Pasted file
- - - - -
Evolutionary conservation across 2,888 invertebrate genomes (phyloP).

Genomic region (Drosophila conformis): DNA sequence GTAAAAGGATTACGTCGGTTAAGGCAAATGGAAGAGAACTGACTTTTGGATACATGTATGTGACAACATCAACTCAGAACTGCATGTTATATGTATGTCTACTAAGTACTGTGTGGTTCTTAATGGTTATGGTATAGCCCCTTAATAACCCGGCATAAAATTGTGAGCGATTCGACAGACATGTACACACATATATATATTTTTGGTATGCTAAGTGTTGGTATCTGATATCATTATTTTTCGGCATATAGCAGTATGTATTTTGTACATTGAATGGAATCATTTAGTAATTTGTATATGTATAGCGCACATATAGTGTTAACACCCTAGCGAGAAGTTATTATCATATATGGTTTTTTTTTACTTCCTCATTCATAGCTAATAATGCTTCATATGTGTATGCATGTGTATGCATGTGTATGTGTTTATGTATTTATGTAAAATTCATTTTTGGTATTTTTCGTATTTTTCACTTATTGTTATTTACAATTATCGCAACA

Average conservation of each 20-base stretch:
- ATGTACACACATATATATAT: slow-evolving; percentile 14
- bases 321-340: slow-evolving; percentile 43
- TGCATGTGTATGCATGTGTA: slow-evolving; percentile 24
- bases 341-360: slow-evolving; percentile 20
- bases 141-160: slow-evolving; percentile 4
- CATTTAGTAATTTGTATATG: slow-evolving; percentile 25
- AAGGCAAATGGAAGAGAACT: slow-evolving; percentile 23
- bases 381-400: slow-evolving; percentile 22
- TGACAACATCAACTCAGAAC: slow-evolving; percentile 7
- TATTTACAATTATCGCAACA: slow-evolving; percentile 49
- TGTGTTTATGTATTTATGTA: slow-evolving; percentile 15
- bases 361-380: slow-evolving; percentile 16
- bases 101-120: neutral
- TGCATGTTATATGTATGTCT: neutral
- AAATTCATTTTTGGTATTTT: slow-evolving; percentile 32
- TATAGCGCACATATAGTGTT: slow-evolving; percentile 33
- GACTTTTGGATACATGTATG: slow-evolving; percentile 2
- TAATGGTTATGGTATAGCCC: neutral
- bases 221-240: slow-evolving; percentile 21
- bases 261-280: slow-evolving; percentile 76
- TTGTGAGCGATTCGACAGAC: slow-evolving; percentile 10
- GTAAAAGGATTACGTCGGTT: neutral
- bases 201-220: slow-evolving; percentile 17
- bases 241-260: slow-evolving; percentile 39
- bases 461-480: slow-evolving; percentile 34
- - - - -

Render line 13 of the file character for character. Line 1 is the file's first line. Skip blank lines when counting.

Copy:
- TATTTACAATTATCGCAACA: slow-evolving; percentile 49